I guess ignorance is bliss – I hadn´t realised how complex the issue of drawdown strategy was until I started investigating the subject a few months ago. Without doubt, the accumulation phase is the easy bit – devising the withdrawal strategy is the greatest challenge.

I guess that for most retirees saving for retirement is almost a background activity especially when young when retirement seems a lifetime away and is the least of the preoccupations of youth but membership of a company scheme or the new automatic enrolment scheme will have started many on the road to building a pension pot almost unconsciously. Certainly in my case, one of the greatest contributions to my pension savings was my first 10 years after graduating when I was in a company scheme and this I then transferred into a SIPP and this initial investment grew by a factor of 8 over the years.  During the rest of my working life, I contributed as much as I reasonably could but was never over-obsessed by its performance – except perhaps during the last 10 years when retirement started to loom.  I am sure that those within the FIRE community aren´t as relaxed as I was!

It may seem strange that only after entering retirement that am I starting to analyze how I am going to live off my pension fund and only now have realised how much more complex an issue this is than the accumulation phase.  I guess my prior lack of interest in this was due to two factors.  Firstly it was always my intention to enter retirement  with a ¨living off dividends¨ strategy.  This is to avoid sequence risk – a market crash during the first few years of retirement and also due to my aversion to bonds – I preferred to accept the market ups and downs in return for higher long term growth.   Secondly during the last decade or so the dominant topic in the media about retirement was always the choice between purchasing an annuity or drawdown. There was little discussion about drawdown strategy just debate whether a 4% drawdown rate was realistic.  Even recent articles in the main stream media about the FIRE movement have trivialised the challenges of drawdown by stating that all you have to do is accumulate saving equal to 25 times your desired income and say goodbye to work for ever  – no matter whether you´re 30 years or 70 years old – it ain’t so simple!

What is interesting is that many of the bloggers from the FIRE community who have succeeded in achieving FIRE and have entered the de-accumulation phase are drawing down far less than 4% and I recollect that the statistic for UK drawdown pensioners was about 3.2%.  This highlights the essential difference in risk between accumulation and drawdown.  In saving for retirement if you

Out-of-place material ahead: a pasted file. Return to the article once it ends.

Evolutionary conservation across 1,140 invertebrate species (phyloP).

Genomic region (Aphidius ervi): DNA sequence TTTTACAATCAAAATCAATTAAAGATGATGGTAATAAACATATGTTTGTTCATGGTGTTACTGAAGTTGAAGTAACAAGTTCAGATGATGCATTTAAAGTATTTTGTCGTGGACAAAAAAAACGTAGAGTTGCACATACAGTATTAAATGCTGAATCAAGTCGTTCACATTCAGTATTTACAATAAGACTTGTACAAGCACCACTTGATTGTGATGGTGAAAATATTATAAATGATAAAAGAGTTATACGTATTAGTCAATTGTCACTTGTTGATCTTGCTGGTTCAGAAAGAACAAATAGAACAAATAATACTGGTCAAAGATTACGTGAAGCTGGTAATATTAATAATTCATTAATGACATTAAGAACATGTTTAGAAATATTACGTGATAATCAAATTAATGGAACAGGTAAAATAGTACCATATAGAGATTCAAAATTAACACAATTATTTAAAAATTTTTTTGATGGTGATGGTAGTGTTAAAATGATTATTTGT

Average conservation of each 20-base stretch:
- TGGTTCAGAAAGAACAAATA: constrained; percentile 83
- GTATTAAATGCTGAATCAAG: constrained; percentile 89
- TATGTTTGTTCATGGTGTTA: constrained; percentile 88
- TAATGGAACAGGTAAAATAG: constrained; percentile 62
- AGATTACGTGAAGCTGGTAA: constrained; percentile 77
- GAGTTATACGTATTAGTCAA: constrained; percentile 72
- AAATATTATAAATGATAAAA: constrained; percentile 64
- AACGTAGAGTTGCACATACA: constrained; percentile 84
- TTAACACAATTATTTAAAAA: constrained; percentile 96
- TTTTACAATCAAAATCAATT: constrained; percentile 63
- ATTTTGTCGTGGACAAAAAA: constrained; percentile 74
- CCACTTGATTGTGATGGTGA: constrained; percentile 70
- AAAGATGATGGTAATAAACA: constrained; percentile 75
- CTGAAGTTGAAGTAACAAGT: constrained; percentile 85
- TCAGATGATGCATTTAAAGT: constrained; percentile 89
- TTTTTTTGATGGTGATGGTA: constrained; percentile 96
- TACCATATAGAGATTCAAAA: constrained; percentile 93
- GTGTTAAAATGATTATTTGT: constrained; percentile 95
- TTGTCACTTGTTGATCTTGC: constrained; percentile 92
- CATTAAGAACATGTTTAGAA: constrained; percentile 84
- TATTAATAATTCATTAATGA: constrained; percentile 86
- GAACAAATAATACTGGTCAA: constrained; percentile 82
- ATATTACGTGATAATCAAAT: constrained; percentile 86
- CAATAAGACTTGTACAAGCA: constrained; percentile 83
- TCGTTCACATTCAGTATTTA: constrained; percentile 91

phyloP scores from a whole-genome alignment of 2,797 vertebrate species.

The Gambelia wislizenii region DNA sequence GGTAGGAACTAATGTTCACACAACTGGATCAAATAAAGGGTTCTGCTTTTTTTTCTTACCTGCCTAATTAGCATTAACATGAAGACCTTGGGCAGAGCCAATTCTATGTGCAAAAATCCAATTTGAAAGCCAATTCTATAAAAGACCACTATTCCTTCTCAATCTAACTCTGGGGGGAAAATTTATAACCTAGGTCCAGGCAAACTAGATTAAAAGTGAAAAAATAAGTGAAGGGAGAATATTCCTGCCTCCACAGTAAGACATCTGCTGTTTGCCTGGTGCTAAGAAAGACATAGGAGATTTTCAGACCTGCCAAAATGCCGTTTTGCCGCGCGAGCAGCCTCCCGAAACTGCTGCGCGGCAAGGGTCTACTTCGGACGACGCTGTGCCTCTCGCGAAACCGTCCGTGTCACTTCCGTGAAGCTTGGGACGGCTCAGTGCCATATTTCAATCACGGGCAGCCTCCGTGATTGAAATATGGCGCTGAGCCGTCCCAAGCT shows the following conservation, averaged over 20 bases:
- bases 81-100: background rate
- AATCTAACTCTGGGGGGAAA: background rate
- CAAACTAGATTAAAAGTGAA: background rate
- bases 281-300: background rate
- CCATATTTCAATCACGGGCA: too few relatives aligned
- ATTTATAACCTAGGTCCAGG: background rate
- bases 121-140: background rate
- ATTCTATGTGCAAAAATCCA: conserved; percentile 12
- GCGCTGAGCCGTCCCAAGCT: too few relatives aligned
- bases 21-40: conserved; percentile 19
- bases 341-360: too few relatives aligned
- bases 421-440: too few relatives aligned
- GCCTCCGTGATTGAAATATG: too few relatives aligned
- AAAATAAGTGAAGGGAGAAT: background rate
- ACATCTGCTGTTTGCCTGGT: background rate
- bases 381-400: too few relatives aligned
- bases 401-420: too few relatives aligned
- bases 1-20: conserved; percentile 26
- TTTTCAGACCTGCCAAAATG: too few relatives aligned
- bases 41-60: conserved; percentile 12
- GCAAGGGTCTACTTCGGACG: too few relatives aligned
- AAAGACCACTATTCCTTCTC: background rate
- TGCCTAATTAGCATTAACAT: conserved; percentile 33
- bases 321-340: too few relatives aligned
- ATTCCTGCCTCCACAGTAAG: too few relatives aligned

don´t reach your savings target by your hoped-for retirement date you have the options of working a bit longer, taking part-time work or having to be more economical in retirement.  In drawdown there is the real fear of outliving your savings due to market poor performance or the good fortune to have excellent health and this fear leads many pensioners to drawdown far less than analysis shows to be possible, resulting in them having less income during the early years of retirement when they are most likely to be healthy and active and most appreciate additional income.

There are three elements to a drawdown strategy and in future blogs, I will explore each one in greater depth:-

  • The investment portfolio
  • Initial drawdown rate
  • Drawdown strategy

It´s quite possible to implement a simple reasonably effective but non-optimum strategy by opting for a 60/40 equity/bond portfolio rebalanced once a year and with an initial drawdown rate of 3 to 3.5% with the income withdrawn increasing annually by the rate of inflation and it is almost 100% certain that the retiree would ever run out of money.

However, this would be non-optimum because it would not maximise the income of the retiree.  A Montecarlo simulation of a 60/40 international portfolio shows that 90% of retirees (30 year retirement) could have withdrawn at 4.9% and 50% or more could have withdrawn at over 7%.  Or looked at another way 50% of retirees could have had at least 100% more income.

The above assumed a fixed equity/bond ratio (annually rebalanced).  There are many alternative withdrawal strategies that vary the equity/bond mix and impact on the maximum safe withdrawal rate (MSR).  In his book ¨Living off Your Money¨ Michael McClung compares 14 different withdrawal strategies for the UK market between 1923 and 2010.


Comparison of Withdrawal Strategies UK 1923 to 2010

The classic 60/40 annually rebalanced portfolio allows a maximum safe withdrawal rate of 3% compared with the optimum “OmegaNot” strategy´s  3.8%.

The final factor influencing the initial withdrawal rate is the stock market outlook.  It may be counter intuitive but analysis has shown that one can choose a higher withdrawal rate at the depths of a market crash than during a period of market boom.  So at the time of writing with global markets at all time highs a lower SWR is called for than would have been the case in 2008/9.
I hope with this quick overview that it´s clear that drawdown is complex if one wants to withdraw the maximum income without running out of money.   In three future blogs I´ll explore Portfolio Design, Withdrawal Strategies and Choosing The Initial Withdrawal Rate.